MECH 461 – Research Project
This course provides an opportunity for students to work individually on an engineering research project with staff members of the Department. The topic is selected by the student in consultation with a Department supervising faculty member by the end of the Fall term. The projects are laboratory-based to be completed by the end of the Winter term with a major report and presentation of the work.
MECH 481 – Wind Energy
An introductory course on wind-turbine operation and aerodynamics. Topics include: the Betz limit; the Blade Element Momentum method; characteristics of the atmospheric boundary layer; unsteady aerodynamic theory; gusts and blade aeroelasticity; blade noise and health effects; and wind-park siting and planning. Extension of some of these topics to small wind turbines, run-of-the-river water turbines and off-grid systems will also be presented.
MECH 492 – Biological Fluid Dynamics
An introductory course on biological flows across a broad range of scales from flagellar motility to the beating heart. Topics range from the dynamics of classical biomedical flows such as the circulatory and respiratory systems (e.g. wall compliance, pulsatility, and transition to turbulence) through to cellular-level motility and bio-propulsion in general over a range of Reynolds numbers. Topics relating to comparative biology (e.g. allometry and evolutionary convergence) and common imaging techniques used for biological flows (e.g. acoustic, nuclear magnetic resonance, optical and x-ray techniques) will be covered as well.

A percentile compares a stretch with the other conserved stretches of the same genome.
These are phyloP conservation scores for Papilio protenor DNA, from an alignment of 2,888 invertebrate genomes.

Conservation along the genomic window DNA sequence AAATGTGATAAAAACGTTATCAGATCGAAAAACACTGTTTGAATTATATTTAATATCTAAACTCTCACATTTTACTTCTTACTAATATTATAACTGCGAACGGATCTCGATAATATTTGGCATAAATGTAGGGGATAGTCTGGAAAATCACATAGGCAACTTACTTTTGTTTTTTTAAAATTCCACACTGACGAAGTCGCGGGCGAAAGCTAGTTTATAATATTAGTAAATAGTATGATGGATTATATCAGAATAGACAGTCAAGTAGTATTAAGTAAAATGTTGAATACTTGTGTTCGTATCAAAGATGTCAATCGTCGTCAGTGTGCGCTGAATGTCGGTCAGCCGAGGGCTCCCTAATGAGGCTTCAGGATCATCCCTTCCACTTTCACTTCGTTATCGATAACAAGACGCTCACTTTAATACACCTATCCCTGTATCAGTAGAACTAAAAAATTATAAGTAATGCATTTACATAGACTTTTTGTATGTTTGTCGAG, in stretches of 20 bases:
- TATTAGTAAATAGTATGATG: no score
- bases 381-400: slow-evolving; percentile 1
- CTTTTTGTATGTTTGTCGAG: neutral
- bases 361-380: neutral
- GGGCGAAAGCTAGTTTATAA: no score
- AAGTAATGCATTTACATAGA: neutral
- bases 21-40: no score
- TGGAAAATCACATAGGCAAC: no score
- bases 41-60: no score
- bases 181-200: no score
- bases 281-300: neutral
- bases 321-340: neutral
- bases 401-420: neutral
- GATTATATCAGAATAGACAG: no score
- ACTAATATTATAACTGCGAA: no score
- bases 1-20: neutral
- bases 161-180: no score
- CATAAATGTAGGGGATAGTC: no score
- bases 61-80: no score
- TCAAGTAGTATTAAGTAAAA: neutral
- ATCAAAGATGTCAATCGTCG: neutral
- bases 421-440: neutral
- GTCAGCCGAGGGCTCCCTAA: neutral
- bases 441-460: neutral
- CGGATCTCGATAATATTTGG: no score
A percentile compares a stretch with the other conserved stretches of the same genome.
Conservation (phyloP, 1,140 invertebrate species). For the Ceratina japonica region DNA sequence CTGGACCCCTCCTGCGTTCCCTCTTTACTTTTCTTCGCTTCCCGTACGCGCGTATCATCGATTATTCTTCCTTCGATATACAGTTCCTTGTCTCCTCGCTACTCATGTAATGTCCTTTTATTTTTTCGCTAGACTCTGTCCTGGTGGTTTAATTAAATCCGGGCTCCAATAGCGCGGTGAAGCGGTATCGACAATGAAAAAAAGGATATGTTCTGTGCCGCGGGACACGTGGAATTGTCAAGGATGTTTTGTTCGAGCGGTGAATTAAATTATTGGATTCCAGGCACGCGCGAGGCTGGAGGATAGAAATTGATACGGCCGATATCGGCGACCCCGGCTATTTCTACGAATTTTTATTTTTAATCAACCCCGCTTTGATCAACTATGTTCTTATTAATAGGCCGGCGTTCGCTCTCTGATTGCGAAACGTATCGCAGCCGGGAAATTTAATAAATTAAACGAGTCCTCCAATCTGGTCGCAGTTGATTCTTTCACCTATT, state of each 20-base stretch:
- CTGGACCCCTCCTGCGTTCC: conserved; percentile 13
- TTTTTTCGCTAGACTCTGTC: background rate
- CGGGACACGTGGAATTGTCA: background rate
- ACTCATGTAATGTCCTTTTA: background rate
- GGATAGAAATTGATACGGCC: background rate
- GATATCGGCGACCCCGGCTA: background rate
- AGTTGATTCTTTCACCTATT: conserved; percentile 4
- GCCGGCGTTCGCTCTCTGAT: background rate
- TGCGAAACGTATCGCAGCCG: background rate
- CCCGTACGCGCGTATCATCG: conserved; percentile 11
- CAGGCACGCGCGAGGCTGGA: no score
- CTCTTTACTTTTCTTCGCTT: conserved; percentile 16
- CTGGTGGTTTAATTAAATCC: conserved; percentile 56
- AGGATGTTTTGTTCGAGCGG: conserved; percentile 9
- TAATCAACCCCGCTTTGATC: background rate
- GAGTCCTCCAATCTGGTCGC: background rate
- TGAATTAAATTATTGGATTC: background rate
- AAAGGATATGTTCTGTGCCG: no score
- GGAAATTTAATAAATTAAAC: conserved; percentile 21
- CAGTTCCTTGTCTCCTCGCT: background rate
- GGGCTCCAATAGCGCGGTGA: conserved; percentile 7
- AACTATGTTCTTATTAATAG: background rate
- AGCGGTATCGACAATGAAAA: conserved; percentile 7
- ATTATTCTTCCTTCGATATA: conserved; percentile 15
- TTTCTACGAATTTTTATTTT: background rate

MECH 830 – Experimental Fluid Dynamics
A review of measurement theory including: static and dynamic characteristics of signals, spectral analysis and filtering methodologies, response of systems, and statistical/uncertainty analyses. Based on this review, the course then provides insight into traditional as well as contemporary techniques ranging from single-point scalar/vector measurements (e.g. hot-wire, Laser Doppler Anemometry, Phase Doppler Anemometry) to fully-temporal and spatially-resolved Lagrangian Particle Tracking and Tomographic-Particle Image Velocimetry. Finally, post-processing and data-manipulation strategies for these contemporary techniques along with a discussion of future opportunities will be presented.